Wave of Terror

Wave of Terror

Book - 2008
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This remarkable novel, hidden from the English-speaking world for more than 50 years, begins with the Red Army invasion of Belarus in 1939. Ivan Kulik has just become headmaster of School Number 7 in Hlaby, a rural village in the Pinsk Marshes. Through his eyes we witness the tragedy of Stalinist domination, where people are randomly deported to labor camps or tortured in Zovty Kazarny prison in the center of Pinsk. Ivan struggles to make sense of this new world, learning the politics of survival in the emerging Belarusian Soviet Socialist Republic and trying to sort out his personal life. His passion for Marusia, a green-eyed, unpredictable young woman, is a theme throughout the book.
Publisher: Chicago, Ill. : Academy Chicago Publishers, 2008
ISBN: 9780897335621
Characteristics: xv, 326 p. ; 22 cm
Additional Contributors: Odrach, Erma


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p. 82-83: He reached the exit doors just as a woman was entering. She was tall and dark-haired and wore a gray overcoat; a red shawl was thrown over her head. Her eyes moved with a sort of nervous impatience along the aisles, then paused briefly to study a group of men gathered beneath an icon on the east wall. When the priest emerged from the sanctuary, she stared at him and then turned her head toward the center. She did not make the sign of the cross, nor did she lower her head in prayer. Who was this tall, dark, mysterious creature? What was she up to? Kulik watched her for a few minutes and then quite unexpectedly her eyes met his. After a second, she turned and started toward the door. Why had she come to the church? Clearly not to pray. What could she possibly be looking for? The priest’s Russian filled the church again, followed by the chanting of the cantor. Kulik wanted to shout at them, “Blasphemers! Imposters!” And now this woman, whose black eyes seemed to radiate a passion — a passion from Hell?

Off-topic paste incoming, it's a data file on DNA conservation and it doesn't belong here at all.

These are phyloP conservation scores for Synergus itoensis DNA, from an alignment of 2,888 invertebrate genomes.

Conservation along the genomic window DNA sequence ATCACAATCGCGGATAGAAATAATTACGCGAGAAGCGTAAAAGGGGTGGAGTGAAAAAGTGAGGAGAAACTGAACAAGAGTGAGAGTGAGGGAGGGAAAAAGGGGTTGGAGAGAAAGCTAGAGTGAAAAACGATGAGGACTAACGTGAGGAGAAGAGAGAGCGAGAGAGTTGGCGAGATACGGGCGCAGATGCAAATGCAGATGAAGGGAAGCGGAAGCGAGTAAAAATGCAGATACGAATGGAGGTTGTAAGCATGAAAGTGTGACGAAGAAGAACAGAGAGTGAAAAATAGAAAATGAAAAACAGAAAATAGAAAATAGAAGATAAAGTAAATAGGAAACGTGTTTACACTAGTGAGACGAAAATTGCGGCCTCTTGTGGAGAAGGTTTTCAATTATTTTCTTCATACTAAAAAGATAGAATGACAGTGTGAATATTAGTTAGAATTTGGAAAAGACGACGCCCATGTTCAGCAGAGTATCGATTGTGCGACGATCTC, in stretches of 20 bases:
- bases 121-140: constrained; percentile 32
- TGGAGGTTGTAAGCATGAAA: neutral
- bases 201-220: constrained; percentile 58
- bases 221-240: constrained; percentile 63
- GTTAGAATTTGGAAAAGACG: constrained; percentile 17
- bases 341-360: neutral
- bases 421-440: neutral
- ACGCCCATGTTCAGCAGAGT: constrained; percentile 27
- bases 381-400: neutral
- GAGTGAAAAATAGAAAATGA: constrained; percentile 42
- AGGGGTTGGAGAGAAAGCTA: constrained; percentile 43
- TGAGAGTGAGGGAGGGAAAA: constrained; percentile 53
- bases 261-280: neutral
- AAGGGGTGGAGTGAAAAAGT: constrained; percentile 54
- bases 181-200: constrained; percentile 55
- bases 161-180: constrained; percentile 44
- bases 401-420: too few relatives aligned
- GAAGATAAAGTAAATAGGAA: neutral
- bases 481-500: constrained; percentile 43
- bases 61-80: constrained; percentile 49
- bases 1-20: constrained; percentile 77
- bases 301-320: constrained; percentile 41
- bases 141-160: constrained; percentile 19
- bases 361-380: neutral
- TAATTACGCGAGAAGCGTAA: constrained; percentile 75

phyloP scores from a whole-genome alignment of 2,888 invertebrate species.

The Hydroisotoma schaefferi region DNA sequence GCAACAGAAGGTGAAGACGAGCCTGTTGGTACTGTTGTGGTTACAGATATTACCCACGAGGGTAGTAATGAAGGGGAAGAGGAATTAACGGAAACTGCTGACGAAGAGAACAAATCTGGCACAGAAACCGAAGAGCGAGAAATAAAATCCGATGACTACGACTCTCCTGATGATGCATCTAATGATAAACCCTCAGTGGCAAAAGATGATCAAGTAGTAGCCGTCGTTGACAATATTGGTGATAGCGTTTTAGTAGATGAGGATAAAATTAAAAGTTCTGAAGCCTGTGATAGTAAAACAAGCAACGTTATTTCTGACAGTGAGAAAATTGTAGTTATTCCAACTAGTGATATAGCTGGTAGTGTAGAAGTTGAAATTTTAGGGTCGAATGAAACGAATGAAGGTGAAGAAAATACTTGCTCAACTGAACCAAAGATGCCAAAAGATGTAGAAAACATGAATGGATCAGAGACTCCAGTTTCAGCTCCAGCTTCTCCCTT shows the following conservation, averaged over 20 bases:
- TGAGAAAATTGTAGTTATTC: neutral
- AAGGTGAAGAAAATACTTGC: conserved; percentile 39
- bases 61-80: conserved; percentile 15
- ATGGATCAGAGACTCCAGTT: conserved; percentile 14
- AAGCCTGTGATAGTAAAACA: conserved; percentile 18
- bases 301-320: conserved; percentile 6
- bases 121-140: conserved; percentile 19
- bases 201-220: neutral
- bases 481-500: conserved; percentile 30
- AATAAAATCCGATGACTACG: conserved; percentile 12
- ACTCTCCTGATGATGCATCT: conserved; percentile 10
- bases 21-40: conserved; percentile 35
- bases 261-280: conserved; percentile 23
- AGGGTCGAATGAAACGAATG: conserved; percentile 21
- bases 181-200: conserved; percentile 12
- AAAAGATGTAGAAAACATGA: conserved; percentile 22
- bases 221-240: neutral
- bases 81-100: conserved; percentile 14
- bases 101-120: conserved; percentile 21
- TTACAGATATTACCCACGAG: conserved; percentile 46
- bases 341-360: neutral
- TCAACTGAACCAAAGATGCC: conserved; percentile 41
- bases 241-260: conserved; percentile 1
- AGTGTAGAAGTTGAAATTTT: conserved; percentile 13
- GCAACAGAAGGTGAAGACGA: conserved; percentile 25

Kulik followed her out of the church, watching as she buttoned her coat and wrapped the shawl tightly around her head, and began to walk with a slight swing to her hips. He stayed behind her until she reached a large, three-story building and disappeared inside.

There was a sign over the building doors: ‘Oblispolkom: Executive Committee of a Regional Soviet of People’s Deputies. Government personnel only.’

p. 236-237: “…I am the school inspector and I was sent here by the People’s Commissariat of Education.”

Dounia rushed back at him. “School inspector, hah! You’re nothing more than a flea! You were born a flea and you’ll die a flea!”

“How dare you!” Paspelov could not believe his ears. “You’re an illiterate and vulgar creature, you have no place in a school, let alone becoming a candidate for Deputy of the Village Soviet. I will be certain to brief Yeliseyenko, the school superintendent, on the mess here. Then we’ll see who the flea is!”

At this fiery moment, to Boris’s great surprise, as if out of nowhere, two government officers entered the room. They were both in official army uniforms and their chests and lapels were heavily decorated. Revolvers dangled from their holsters. The taller of the two, Paspelov noticed, was carrying what appeared to be a bottle wrapped in brown paper.

“Dounia!” Kokoshin rushed to her, and looked into her face with concern. “What’s going on in here? We heard all the racket from outside. Is everything all right? Have you been waiting for us long?” Then catching sight of the inspector standing against the wall, he raised his brows suspiciously. “Who’s that?”